Dutchess is a golden retriever with a smile that is guaranteed to warm your heart – an important gift in her job. As a therapy dog for the Good Dog Foundation, she is required to remain calm and caring in challenging situations. And when a hereditary disease recently claimed her eyesight, her generosity and unmistakable smile remained intact.
Mark Condon brought Dutchess home as a puppy nine years ago and they have been a loving team ever since. Between his positions as professor of biology at Dutchess Community College in Poughkeepsie, NY, you volunteer at the Anderson Center for Autism in the nearby State Castle.
Like any wild pooch, Dutchess loves to chase tennis balls. She never missed one that was thrown at her, recalls Condon. Then in 2010 something began to change – she began to miss her. She also started bumping into objects and seemed disoriented at times. Visits to the vet and ophthalmologist revealed that she had pigment uveitis, a genetic condition that generally leads to glaucoma and blindness.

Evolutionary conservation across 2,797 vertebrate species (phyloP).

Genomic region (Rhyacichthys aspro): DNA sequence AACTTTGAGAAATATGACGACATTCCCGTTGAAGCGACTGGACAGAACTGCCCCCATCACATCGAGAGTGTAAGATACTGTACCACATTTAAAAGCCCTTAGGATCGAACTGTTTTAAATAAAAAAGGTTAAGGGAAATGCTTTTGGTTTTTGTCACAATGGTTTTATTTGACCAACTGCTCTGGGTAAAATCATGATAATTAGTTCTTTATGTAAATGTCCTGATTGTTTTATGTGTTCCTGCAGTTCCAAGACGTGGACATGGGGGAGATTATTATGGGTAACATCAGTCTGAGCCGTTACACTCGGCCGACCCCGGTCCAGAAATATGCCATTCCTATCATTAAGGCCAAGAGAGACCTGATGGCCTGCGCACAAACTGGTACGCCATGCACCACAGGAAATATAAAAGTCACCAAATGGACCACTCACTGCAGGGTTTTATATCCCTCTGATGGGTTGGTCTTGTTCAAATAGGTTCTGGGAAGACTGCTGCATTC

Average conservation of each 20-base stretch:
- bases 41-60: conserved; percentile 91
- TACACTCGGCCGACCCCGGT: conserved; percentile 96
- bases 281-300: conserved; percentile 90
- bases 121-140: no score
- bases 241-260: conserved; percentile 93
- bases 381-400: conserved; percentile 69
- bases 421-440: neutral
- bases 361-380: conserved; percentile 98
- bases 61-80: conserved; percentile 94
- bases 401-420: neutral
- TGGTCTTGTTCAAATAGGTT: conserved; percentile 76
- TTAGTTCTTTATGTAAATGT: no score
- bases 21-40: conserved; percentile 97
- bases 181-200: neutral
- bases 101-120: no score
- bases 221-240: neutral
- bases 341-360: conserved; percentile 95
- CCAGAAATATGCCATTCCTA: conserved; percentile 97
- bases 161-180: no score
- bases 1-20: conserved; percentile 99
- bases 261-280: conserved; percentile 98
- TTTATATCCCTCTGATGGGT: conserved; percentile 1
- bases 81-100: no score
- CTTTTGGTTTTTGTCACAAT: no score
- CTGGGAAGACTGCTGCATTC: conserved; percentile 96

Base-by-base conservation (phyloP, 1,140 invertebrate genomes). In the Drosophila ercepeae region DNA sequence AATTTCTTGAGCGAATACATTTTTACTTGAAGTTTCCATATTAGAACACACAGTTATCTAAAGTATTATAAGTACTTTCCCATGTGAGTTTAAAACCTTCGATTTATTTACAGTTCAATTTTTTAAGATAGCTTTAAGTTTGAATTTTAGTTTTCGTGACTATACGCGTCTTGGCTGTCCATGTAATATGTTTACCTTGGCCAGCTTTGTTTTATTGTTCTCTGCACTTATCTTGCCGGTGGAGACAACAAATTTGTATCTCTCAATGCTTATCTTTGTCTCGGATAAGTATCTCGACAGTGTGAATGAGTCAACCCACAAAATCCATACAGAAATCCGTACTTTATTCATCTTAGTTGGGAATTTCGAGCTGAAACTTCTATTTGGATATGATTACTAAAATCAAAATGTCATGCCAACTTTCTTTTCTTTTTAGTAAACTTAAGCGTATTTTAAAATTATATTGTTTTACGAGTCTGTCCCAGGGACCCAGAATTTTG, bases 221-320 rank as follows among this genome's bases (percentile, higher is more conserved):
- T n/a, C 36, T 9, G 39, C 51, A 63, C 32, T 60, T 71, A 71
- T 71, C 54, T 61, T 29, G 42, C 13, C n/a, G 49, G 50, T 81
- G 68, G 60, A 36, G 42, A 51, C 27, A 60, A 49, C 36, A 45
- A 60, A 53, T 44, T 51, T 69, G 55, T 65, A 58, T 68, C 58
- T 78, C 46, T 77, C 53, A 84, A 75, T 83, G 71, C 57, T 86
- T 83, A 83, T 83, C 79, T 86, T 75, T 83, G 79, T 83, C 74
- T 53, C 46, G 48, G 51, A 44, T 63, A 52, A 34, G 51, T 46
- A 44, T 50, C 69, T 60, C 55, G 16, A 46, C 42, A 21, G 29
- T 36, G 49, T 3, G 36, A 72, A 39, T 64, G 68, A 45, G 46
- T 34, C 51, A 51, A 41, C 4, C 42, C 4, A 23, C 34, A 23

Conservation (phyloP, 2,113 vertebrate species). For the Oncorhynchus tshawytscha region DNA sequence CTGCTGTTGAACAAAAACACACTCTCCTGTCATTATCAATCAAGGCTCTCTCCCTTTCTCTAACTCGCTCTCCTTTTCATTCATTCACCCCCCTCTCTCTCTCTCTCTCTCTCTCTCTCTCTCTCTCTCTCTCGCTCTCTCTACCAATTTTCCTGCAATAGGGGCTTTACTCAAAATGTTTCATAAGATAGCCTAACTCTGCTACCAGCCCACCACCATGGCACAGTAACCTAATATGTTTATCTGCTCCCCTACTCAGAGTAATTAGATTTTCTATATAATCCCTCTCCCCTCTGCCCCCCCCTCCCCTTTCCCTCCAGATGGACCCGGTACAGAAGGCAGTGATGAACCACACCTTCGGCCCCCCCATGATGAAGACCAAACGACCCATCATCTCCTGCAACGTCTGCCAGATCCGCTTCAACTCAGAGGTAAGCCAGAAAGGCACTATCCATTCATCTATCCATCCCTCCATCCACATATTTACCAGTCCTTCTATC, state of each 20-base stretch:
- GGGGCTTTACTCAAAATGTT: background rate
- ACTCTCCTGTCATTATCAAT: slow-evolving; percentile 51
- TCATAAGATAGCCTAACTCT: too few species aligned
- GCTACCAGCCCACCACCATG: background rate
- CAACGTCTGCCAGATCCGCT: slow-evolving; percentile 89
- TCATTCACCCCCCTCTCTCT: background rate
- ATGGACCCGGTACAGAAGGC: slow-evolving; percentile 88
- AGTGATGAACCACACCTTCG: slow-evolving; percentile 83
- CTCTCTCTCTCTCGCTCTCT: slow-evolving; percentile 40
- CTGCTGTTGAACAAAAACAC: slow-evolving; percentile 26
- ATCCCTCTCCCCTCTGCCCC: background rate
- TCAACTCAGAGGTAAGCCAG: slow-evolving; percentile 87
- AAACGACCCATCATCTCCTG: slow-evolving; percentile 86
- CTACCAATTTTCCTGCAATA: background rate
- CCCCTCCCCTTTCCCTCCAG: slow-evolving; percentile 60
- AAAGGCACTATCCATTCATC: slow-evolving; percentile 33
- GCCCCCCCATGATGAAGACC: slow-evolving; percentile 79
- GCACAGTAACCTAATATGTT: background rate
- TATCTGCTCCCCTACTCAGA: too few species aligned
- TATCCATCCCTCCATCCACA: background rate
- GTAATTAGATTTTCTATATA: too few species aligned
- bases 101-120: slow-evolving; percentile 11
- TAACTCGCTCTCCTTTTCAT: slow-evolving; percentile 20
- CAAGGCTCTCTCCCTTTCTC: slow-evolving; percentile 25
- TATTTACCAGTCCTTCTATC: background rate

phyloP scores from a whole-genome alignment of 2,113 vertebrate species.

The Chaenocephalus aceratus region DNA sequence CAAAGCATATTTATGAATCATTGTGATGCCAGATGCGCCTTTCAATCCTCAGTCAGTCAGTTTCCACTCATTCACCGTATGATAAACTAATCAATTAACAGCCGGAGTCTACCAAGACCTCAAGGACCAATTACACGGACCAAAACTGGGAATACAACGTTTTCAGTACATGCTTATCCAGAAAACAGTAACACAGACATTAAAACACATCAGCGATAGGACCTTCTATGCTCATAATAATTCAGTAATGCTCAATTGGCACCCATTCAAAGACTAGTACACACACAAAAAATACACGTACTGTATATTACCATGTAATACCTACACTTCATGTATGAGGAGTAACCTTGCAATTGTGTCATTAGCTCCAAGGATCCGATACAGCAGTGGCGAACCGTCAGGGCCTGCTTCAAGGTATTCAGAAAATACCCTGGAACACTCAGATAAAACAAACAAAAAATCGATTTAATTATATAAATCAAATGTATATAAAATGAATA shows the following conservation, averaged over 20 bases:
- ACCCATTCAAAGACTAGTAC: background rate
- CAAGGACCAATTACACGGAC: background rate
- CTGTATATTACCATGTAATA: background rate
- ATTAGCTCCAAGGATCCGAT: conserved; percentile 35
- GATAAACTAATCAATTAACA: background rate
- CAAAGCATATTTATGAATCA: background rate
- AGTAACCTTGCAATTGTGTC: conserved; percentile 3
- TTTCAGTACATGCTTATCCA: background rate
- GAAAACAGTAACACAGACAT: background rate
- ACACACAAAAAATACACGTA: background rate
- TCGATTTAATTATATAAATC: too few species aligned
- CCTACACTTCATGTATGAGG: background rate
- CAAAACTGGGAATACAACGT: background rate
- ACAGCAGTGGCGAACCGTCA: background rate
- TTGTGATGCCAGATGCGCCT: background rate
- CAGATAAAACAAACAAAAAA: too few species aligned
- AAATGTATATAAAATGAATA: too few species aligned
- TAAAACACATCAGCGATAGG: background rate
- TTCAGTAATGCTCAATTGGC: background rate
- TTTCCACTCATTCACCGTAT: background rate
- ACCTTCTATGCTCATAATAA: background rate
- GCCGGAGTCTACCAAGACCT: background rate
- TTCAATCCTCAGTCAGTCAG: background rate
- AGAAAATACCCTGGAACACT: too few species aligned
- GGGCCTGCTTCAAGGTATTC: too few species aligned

Eye medication slowed the progression, but Condon knew that after six months of trying everything, her eyesight was all but gone. Worse, the pressure on her eyes was causing her pain. After receiving the somber news that both eyes had to be surgically removed, he and Dutchess began preparing for the inevitable. “I had some time to orientate her and teach her new commands like ‘curb up, curb down’ and ‘watch out’ to alert her to things she could collide with without a leash.”